Dr Ashley Rogers

Lecturer

School School of Business, Law and Social Sciences

Department Division of Sociology

Contact info

+44 (0)1382 30 8720

Biography

Ashley Rogers is a Lecturer in Criminology and Criminal Justice. She has a BSC(Hons) in Criminology and Sociology (University of Stirling), MSc in Human Rights and International Politics (University of Glasgow, 2009) and a second MSc in Applied Social Research Methods (University of Stirling, funded by ESRC, 2013).

Ashley completed her ESRC-funded socio-legal PhD in December 2017, which explored the experiences of women victims of violence in Bolivia and the challenges they face when accessing justice. In particular, she focused on the implementation of Law 348 to Guarantee Women a Life Free from Violence. Her other work includes examining the needs of unaccompanied asylum-seeking children from both the perspective of the children themselves (a follow on from a previous role at the Scottish Refugee Council) and from Scottish local authority perspectives. In addition, she has become increasingly interested in environmental issues and recently visited Malawi to investigate access to water and community resilience. This growing interest is particularly in relation to the notion of climate justice, responsibility and redistribution, and in turn, green criminology.

Her teaching emphasises the need to critically consider dominant conceptualisations and discourses of crime, drawing attention to crimes of the powerful including, but not limited to: state-corporate crime; human trafficking; criminalisation of immigration and border policing; hate crime and dismantling the privilege embedded within discourses of 'free speech'; violence against women and girls, and the crime of femicide; environmental crime and green criminology; penal practices and abolitionism. As a largely qualitative research, she also teaches primarily on ethnographic and creative methodologies.

Find more of Ashley on Twitter: @DrAshleyRogers

View Publications

  • Race, Ethnicity and Immigration
    • Colonialism, post-war migration, white privilege, processes of racialisation, criminalisation of migration, hate crime, seeking asylum and refugee processes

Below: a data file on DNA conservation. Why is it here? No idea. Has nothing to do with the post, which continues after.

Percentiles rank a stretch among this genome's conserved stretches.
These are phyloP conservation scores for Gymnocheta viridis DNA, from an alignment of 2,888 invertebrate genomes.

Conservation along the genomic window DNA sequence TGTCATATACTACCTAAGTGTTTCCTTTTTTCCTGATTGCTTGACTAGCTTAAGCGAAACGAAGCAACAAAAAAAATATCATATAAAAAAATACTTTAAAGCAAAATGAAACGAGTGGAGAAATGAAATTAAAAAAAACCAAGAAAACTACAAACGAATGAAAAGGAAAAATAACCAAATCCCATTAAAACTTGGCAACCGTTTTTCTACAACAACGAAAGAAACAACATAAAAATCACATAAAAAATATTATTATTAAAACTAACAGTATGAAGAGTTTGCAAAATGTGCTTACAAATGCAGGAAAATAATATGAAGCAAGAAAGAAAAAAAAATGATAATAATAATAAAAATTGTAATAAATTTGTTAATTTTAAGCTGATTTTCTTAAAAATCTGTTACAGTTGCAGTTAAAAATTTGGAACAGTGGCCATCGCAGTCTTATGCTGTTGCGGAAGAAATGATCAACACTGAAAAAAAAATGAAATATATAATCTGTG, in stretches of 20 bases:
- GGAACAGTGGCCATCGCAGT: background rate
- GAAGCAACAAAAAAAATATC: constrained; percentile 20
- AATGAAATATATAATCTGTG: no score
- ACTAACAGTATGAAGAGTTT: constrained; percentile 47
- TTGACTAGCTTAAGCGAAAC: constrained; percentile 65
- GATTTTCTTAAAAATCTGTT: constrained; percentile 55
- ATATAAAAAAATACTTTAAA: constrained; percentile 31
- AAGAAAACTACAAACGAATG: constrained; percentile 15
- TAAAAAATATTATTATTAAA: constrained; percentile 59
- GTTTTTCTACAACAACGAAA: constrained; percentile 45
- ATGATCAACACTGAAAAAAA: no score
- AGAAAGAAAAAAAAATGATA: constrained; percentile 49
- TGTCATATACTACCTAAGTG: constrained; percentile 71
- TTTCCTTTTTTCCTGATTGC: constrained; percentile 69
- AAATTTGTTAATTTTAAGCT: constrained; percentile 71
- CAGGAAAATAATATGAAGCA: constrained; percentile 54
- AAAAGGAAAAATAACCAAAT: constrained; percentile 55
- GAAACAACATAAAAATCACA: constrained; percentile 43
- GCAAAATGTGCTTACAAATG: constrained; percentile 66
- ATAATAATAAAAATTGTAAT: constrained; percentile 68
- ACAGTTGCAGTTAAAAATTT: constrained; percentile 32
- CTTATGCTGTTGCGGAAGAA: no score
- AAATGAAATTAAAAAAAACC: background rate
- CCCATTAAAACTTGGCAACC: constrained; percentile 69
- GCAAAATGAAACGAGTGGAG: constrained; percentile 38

• Criminal Justice Processes
    • Gender and crime, ethnicity and crime, young people and crime, critical perspectives on policing¬†
  • Crime and Punishment
    • The problem with statistics and an introduction to crimes of the powerful
  • Penal Institutions
    • Prisons in crisis, abolitionsm, harms of imprisonment, critical perspectives on the purpose of prison, prisons and families of those imprisoned, foreign national prisoners, women and prison
  • Policing and Justice in the 21st Century
    • Human trafficking and smuggling, policing borders, prostition, tansnational organised crime, state-corporate crime, drug trafficking
  • Honours Project (Research)
    • Ethnographic methods (including participant observation, interviewing, writing fieldnotes, writing ethographically, ethics, delineating the 'field'

Interests

Legal consciousness
Human rights
Justice
Women's rights
Social justice
Climate justice
Indigenous knowledges
Ethnography
Bolivia
Southern criminology
Malawi
Water rights

View Publications

Meet the rest of the team

Dr James Moir

Dr James Moir

Division of Sociology | Senior Lecturer

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Dr Nuala Killeen

Dr Nuala Killeen

Division of Sociology | Lecturer

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